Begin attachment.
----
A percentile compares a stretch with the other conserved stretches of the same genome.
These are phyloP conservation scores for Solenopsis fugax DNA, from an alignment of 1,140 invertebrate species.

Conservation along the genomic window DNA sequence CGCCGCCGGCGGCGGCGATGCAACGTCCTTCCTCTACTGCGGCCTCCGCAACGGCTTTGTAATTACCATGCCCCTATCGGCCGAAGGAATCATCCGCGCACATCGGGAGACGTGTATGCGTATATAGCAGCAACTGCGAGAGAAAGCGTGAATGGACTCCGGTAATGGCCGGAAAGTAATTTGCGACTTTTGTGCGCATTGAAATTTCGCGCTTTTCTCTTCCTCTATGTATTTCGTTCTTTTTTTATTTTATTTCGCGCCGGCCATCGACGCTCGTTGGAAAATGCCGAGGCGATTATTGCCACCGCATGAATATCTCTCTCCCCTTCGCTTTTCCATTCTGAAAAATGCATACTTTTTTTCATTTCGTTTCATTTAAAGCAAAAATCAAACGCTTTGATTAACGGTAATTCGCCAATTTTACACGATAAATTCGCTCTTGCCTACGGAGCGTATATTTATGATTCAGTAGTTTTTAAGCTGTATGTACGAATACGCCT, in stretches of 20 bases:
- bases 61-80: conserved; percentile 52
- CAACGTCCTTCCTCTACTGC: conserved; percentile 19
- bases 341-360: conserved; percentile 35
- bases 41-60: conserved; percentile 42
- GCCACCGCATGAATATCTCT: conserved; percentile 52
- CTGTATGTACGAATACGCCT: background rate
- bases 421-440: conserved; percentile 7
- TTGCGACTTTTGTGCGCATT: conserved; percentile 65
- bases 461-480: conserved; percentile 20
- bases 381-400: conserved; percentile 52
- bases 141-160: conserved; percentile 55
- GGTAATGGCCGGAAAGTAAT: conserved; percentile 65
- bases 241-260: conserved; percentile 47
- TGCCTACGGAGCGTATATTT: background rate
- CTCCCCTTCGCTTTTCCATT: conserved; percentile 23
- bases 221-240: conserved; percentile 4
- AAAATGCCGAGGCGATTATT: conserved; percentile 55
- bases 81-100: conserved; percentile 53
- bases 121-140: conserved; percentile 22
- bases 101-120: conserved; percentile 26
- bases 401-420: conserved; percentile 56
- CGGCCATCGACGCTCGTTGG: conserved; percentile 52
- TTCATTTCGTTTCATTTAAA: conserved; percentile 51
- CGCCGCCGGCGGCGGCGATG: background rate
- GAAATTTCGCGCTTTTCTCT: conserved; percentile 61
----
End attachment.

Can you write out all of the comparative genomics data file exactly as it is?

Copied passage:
A percentile compares a stretch with the other conserved stretches of the same genome.
These are phyloP conservation scores for Solenopsis fugax DNA, from an alignment of 1,140 invertebrate species.

Conservation along the genomic window DNA sequence CGCCGCCGGCGGCGGCGATGCAACGTCCTTCCTCTACTGCGGCCTCCGCAACGGCTTTGTAATTACCATGCCCCTATCGGCCGAAGGAATCATCCGCGCACATCGGGAGACGTGTATGCGTATATAGCAGCAACTGCGAGAGAAAGCGTGAATGGACTCCGGTAATGGCCGGAAAGTAATTTGCGACTTTTGTGCGCATTGAAATTTCGCGCTTTTCTCTTCCTCTATGTATTTCGTTCTTTTTTTATTTTATTTCGCGCCGGCCATCGACGCTCGTTGGAAAATGCCGAGGCGATTATTGCCACCGCATGAATATCTCTCTCCCCTTCGCTTTTCCATTCTGAAAAATGCATACTTTTTTTCATTTCGTTTCATTTAAAGCAAAAATCAAACGCTTTGATTAACGGTAATTCGCCAATTTTACACGATAAATTCGCTCTTGCCTACGGAGCGTATATTTATGATTCAGTAGTTTTTAAGCTGTATGTACGAATACGCCT, in stretches of 20 bases:
- bases 61-80: conserved; percentile 52
- CAACGTCCTTCCTCTACTGC: conserved; percentile 19
- bases 341-360: conserved; percentile 35
- bases 41-60: conserved; percentile 42
- GCCACCGCATGAATATCTCT: conserved; percentile 52
- CTGTATGTACGAATACGCCT: background rate
- bases 421-440: conserved; percentile 7
- TTGCGACTTTTGTGCGCATT: conserved; percentile 65
- bases 461-480: conserved; percentile 20
- bases 381-400: conserved; percentile 52
- bases 141-160: conserved; percentile 55
- GGTAATGGCCGGAAAGTAAT: conserved; percentile 65
- bases 241-260: conserved; percentile 47
- TGCCTACGGAGCGTATATTT: background rate
- CTCCCCTTCGCTTTTCCATT: conserved; percentile 23
- bases 221-240: conserved; percentile 4
- AAAATGCCGAGGCGATTATT: conserved; percentile 55
- bases 81-100: conserved; percentile 53
- bases 121-140: conserved; percentile 22
- bases 101-120: conserved; percentile 26
- bases 401-420: conserved; percentile 56
- CGGCCATCGACGCTCGTTGG: conserved; percentile 52
- TTCATTTCGTTTCATTTAAA: conserved; percentile 51
- CGCCGCCGGCGGCGGCGATG: background rate
- GAAATTTCGCGCTTTTCTCT: conserved; percentile 61